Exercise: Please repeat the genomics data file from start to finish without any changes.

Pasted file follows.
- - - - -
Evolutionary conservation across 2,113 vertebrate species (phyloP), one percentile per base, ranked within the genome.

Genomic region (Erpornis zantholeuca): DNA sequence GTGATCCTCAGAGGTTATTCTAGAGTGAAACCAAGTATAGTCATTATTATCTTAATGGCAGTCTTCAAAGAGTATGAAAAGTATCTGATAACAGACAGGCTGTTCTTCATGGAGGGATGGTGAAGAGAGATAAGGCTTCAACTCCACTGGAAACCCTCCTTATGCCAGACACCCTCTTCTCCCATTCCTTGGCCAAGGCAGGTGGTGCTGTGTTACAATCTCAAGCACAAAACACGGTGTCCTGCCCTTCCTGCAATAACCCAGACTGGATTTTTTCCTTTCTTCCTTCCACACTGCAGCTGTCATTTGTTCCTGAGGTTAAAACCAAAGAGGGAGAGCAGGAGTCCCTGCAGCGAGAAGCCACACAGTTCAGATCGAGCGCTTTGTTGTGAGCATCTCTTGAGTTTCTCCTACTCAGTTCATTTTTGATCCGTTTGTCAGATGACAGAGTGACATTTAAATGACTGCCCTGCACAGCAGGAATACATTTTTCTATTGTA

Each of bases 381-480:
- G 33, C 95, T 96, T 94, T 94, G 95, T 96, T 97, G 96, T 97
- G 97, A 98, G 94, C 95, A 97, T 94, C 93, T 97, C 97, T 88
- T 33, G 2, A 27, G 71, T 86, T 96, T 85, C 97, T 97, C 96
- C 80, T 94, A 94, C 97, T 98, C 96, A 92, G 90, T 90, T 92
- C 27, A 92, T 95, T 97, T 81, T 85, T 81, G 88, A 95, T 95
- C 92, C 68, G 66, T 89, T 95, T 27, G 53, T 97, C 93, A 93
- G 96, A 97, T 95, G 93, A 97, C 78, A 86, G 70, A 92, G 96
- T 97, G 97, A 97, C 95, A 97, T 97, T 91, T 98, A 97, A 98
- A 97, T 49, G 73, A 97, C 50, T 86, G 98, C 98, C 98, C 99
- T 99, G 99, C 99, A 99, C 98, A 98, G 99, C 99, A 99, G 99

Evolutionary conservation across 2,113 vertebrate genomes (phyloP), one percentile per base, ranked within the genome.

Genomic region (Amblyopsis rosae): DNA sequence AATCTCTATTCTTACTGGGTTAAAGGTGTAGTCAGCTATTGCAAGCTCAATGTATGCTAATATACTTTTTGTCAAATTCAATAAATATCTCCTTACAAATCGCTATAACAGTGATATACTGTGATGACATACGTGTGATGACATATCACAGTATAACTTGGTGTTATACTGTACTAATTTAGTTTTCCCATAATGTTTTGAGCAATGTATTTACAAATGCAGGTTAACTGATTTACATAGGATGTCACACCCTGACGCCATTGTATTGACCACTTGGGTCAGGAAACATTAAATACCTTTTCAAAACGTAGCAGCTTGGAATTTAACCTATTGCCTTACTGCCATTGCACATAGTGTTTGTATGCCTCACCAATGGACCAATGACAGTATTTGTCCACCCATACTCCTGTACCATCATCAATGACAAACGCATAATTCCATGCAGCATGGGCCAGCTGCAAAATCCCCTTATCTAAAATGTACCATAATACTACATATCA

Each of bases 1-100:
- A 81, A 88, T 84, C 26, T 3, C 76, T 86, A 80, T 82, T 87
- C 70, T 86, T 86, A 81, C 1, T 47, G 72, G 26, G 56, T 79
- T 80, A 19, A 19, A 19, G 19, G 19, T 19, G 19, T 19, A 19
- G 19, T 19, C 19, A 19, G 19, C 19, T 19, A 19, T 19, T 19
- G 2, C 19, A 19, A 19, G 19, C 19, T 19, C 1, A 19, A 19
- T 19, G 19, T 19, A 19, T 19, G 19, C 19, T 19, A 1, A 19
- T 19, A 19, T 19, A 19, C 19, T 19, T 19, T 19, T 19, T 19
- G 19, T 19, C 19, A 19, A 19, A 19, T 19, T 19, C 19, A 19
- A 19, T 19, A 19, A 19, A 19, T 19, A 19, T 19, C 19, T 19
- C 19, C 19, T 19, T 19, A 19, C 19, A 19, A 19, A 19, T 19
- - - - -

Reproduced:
Evolutionary conservation across 2,113 vertebrate species (phyloP), one percentile per base, ranked within the genome.

Genomic region (Erpornis zantholeuca): DNA sequence GTGATCCTCAGAGGTTATTCTAGAGTGAAACCAAGTATAGTCATTATTATCTTAATGGCAGTCTTCAAAGAGTATGAAAAGTATCTGATAACAGACAGGCTGTTCTTCATGGAGGGATGGTGAAGAGAGATAAGGCTTCAACTCCACTGGAAACCCTCCTTATGCCAGACACCCTCTTCTCCCATTCCTTGGCCAAGGCAGGTGGTGCTGTGTTACAATCTCAAGCACAAAACACGGTGTCCTGCCCTTCCTGCAATAACCCAGACTGGATTTTTTCCTTTCTTCCTTCCACACTGCAGCTGTCATTTGTTCCTGAGGTTAAAACCAAAGAGGGAGAGCAGGAGTCCCTGCAGCGAGAAGCCACACAGTTCAGATCGAGCGCTTTGTTGTGAGCATCTCTTGAGTTTCTCCTACTCAGTTCATTTTTGATCCGTTTGTCAGATGACAGAGTGACATTTAAATGACTGCCCTGCACAGCAGGAATACATTTTTCTATTGTA

Each of bases 381-480:
- G 33, C 95, T 96, T 94, T 94, G 95, T 96, T 97, G 96, T 97
- G 97, A 98, G 94, C 95, A 97, T 94, C 93, T 97, C 97, T 88
- T 33, G 2, A 27, G 71, T 86, T 96, T 85, C 97, T 97, C 96
- C 80, T 94, A 94, C 97, T 98, C 96, A 92, G 90, T 90, T 92
- C 27, A 92, T 95, T 97, T 81, T 85, T 81, G 88, A 95, T 95
- C 92, C 68, G 66, T 89, T 95, T 27, G 53, T 97, C 93, A 93
- G 96, A 97, T 95, G 93, A 97, C 78, A 86, G 70, A 92, G 96
- T 97, G 97, A 97, C 95, A 97, T 97, T 91, T 98, A 97, A 98
- A 97, T 49, G 73, A 97, C 50, T 86, G 98, C 98, C 98, C 99
- T 99, G 99, C 99, A 99, C 98, A 98, G 99, C 99, A 99, G 99

Evolutionary conservation across 2,113 vertebrate genomes (phyloP), one percentile per base, ranked within the genome.

Genomic region (Amblyopsis rosae): DNA sequence AATCTCTATTCTTACTGGGTTAAAGGTGTAGTCAGCTATTGCAAGCTCAATGTATGCTAATATACTTTTTGTCAAATTCAATAAATATCTCCTTACAAATCGCTATAACAGTGATATACTGTGATGACATACGTGTGATGACATATCACAGTATAACTTGGTGTTATACTGTACTAATTTAGTTTTCCCATAATGTTTTGAGCAATGTATTTACAAATGCAGGTTAACTGATTTACATAGGATGTCACACCCTGACGCCATTGTATTGACCACTTGGGTCAGGAAACATTAAATACCTTTTCAAAACGTAGCAGCTTGGAATTTAACCTATTGCCTTACTGCCATTGCACATAGTGTTTGTATGCCTCACCAATGGACCAATGACAGTATTTGTCCACCCATACTCCTGTACCATCATCAATGACAAACGCATAATTCCATGCAGCATGGGCCAGCTGCAAAATCCCCTTATCTAAAATGTACCATAATACTACATATCA

Each of bases 1-100:
- A 81, A 88, T 84, C 26, T 3, C 76, T 86, A 80, T 82, T 87
- C 70, T 86, T 86, A 81, C 1, T 47, G 72, G 26, G 56, T 79
- T 80, A 19, A 19, A 19, G 19, G 19, T 19, G 19, T 19, A 19
- G 19, T 19, C 19, A 19, G 19, C 19, T 19, A 19, T 19, T 19
- G 2, C 19, A 19, A 19, G 19, C 19, T 19, C 1, A 19, A 19
- T 19, G 19, T 19, A 19, T 19, G 19, C 19, T 19, A 1, A 19
- T 19, A 19, T 19, A 19, C 19, T 19, T 19, T 19, T 19, T 19
- G 19, T 19, C 19, A 19, A 19, A 19, T 19, T 19, C 19, A 19
- A 19, T 19, A 19, A 19, A 19, T 19, A 19, T 19, C 19, T 19
- C 19, C 19, T 19, T 19, A 19, C 19, A 19, A 19, A 19, T 19